I have been trying to support some of Useful and Kind Unlimited’s cohort of young people (18-25) through these times of enormous uncertainty, challenge and frustration, and so in the last few weeks I have asked myself the same question I always ask my clients, namely to reflect on their 18 year-old selves and remember what they were like then.
When I remember back to being 18, just before going to university, where I met Mark Loftus, I had no real sense of the world, thought I was going to conduct the Last Night of the Proms before I was 30, and make music, all music, available to everyone. In other words, believing I could change the world. I had no idea where it would actually lead and as I look back I am really proud of the way I have adapted to challenges and opportunities, not all of them welcome at the time.
Yet I now reflect on the white privilege I enjoyed and how my generation have failed to change the world enough, so I wonder who I am to advise and support young people who will be faced with far greater challenges than I was.
In a sense lockdown is a pause, a reset, a preparation for what is to come next, for responsibility, action, compassion, tenderness and grace. We are all effectively 18 again, not knowing what is coming and doing all we can to be #Usefulandkind to ourselves, others and the world. So, I cannot plan, I can only go forward in good faith that I can help others to be the best they can be, drawing again on the same resilience and creativity that I had when I was 18.
Snippet, Reflect, Fix
Appetite is about having a strong inner conviction of the value of progressing some cause or goal and a desire to play a key part in bringing the goal to life.
Take a pause today, imagine your 18-year-old self sitting in front of you: picture how they are dressed and their energy. Then become them and look at your current self. What are they proud of you for? Finally, come back to your current self, thank them and offer them some advice – something from your hard-won experience.
Now listen to the advice you just gave your younger self – it will likely be good advice for you to take to heart right now!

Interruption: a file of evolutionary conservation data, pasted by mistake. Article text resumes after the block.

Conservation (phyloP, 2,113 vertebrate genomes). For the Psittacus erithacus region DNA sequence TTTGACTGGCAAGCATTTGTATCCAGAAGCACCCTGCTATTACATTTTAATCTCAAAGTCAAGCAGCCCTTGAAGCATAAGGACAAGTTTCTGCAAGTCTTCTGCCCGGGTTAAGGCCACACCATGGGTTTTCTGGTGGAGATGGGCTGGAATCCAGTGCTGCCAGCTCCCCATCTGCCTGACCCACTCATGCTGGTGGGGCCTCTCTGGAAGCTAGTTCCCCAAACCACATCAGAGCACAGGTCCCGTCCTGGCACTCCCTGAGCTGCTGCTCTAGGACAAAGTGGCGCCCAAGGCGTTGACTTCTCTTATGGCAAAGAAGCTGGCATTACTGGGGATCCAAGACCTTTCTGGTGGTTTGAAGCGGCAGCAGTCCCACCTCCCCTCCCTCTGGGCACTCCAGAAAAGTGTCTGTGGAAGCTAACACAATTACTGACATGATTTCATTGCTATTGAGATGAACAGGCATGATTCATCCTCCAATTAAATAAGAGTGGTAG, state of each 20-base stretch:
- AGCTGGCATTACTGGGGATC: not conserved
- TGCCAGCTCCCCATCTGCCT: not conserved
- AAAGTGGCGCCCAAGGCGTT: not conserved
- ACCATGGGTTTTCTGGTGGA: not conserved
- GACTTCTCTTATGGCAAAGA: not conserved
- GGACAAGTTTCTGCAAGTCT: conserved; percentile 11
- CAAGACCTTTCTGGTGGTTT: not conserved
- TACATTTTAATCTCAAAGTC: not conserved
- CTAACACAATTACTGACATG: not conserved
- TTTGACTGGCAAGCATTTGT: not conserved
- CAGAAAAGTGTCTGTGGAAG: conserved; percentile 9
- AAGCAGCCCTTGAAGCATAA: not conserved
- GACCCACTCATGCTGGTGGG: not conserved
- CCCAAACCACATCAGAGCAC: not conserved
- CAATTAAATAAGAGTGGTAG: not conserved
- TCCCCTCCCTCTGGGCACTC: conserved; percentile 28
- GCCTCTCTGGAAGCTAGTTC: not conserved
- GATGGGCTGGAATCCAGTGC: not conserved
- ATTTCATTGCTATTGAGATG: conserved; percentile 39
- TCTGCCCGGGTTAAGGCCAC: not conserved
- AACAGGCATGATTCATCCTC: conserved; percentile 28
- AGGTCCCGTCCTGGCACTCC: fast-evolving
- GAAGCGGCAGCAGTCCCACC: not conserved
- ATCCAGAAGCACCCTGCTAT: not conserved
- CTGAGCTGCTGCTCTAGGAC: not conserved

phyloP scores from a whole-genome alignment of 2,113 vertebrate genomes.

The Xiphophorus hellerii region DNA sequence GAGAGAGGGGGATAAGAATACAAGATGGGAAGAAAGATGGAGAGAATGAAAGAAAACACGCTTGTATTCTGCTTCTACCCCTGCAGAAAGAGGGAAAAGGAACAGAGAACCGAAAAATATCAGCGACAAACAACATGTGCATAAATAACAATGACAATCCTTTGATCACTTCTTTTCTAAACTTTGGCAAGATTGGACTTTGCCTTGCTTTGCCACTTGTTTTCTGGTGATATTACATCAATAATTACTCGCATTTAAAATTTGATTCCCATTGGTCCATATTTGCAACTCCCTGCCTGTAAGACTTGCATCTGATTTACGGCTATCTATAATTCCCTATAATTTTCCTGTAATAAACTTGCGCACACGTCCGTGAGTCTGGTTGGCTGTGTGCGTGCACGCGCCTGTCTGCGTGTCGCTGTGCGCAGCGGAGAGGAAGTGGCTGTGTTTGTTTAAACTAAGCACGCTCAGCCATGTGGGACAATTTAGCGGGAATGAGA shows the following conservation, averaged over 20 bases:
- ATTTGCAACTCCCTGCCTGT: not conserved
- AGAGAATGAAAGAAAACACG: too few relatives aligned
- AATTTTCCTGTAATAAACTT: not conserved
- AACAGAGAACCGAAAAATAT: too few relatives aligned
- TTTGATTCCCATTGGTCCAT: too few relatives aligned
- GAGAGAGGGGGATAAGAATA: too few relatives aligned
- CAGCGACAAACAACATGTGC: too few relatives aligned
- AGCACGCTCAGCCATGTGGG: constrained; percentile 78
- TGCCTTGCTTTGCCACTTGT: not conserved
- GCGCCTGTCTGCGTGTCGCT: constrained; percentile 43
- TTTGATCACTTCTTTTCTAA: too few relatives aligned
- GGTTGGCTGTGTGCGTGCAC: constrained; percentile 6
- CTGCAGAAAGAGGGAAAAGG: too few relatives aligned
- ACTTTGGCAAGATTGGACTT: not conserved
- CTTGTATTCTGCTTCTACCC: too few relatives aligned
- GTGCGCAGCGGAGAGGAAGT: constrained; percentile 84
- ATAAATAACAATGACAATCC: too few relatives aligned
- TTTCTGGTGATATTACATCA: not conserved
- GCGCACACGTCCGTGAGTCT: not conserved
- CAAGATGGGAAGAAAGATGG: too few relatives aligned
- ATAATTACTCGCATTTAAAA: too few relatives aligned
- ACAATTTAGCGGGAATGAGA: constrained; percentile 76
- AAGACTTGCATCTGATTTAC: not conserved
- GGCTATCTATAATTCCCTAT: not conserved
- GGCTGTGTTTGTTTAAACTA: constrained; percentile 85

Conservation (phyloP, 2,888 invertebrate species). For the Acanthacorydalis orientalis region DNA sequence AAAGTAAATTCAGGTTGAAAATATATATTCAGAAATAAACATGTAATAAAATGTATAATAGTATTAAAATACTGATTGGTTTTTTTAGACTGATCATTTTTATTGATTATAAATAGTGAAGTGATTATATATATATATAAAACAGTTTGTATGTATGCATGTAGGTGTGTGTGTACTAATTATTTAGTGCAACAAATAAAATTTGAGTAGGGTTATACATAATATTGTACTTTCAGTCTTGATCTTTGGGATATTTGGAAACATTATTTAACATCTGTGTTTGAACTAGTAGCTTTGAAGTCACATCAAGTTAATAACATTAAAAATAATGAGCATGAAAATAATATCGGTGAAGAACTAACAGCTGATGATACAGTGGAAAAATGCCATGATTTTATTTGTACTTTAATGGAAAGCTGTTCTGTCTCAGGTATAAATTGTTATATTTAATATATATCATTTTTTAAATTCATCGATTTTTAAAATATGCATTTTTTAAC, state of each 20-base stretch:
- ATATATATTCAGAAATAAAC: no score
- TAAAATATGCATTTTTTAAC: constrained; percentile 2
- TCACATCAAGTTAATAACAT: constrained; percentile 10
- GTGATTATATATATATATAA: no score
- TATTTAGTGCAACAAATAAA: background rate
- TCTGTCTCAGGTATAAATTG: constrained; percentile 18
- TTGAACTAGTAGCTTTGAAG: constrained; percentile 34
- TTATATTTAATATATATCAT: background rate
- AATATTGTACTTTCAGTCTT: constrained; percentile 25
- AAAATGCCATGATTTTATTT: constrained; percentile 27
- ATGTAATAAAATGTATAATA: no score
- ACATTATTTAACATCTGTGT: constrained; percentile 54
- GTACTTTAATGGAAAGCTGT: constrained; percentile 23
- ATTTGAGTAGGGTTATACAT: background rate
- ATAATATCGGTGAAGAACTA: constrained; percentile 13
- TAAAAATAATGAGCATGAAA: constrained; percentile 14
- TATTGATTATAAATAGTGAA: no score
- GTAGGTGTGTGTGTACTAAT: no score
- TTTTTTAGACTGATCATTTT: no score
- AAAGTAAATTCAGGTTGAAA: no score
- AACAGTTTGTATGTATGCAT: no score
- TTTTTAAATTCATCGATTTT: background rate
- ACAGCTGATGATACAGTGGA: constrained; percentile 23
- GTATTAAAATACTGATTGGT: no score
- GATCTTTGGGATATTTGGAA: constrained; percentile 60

I cycled 203km a few days ago as a way of marking the Summer solstice, the furthest I’ve ever cycled. Days had been merging into one and I wanted something to look back on in future years, a kind of ‘before the ride’ and ‘after the ride’, a way of getting some personal perspective on our current world.
My ride took me through the Cotswolds – Malmesbury, Tetbury and up towards Cheltenham – through ancient landscape, sometimes on arrow-straight Roman roads, often on rolling, meandering lanes. We passed Neolithic standing stones, the site of a 3rd Century Roman villa, a 12th Century Abbey, villages that trace their identity over a thousand and more years.
There’s so much that’s wrong with our current world and ways of living on the Earth, so many pressing problems to fix. Yet as these crowd around us, it can be hard to feel there could be a far future, of people quietly enjoying the legacy of our generation’s time on this planet. It can be hard to feel it is even worth creating a vision of a better future.
Founder & CEO CharacterScope
Snippet, Reflect, Fix
Traditionally, prudence is seen as the mother of the virtues, the means by which we judge between virtuous and vicious acts. More recently it’s become synonymous with cautiousness and risk-aversion, out of kilter with our collective self-image as fast-moving and bold. In truth prudence is really about acting now in ways that our future selves and generations will thank us for.
What will your self in 2 years’ time thank you for what you are doing now? And how about in 20 years’ time? And what legacy from this time would you like our inheritors to value in 200 years’ time?
When you find yourself caught in the urgency to keep up with the latest tweets, the latest stories, the latest technology, try to picture what people in the unthinkably far future might make of our current preoccupations… take a moment to breathe… and then act.
“Nana korobi ya oki 七転び八起き”
Fall seven times, rise eight” – Japanese Proverb
I was exhausted this weekend. People commenting that I looked pale and I really did feel tired. I’ve been wondering ‘why?’
Lockdown has been a long slog – a mentally and physically demanding ride, which has taken its toll, even on those of us, like me, who have had it pretty easy.
10 years ago, I worked briefly with a lovely man who was returning to Japan after three years working in the UK. He told me they have a saying about the number 3: 3 days, 3 weeks, 3 months and even 3 years – all of these are turning points where we have to decide whether to stay or move on, and at each turning point we will wobble and have our doubts. My children know that when they wobble about work or relationships, they have to check – is it 3 weeks, 3 months or even 3 years!
And we are 3 months into this strange world, where we have to decide if we keep going or break out of lockdown, with a totally uncertain future ahead of us. It’s like running a marathon where we don’t know the finish line. So, I am not surprised that I am wobbling: at least my Japanese friend could return to a world he knew!
Founder & Director CharacterScope
Snippet, Reflect, Fix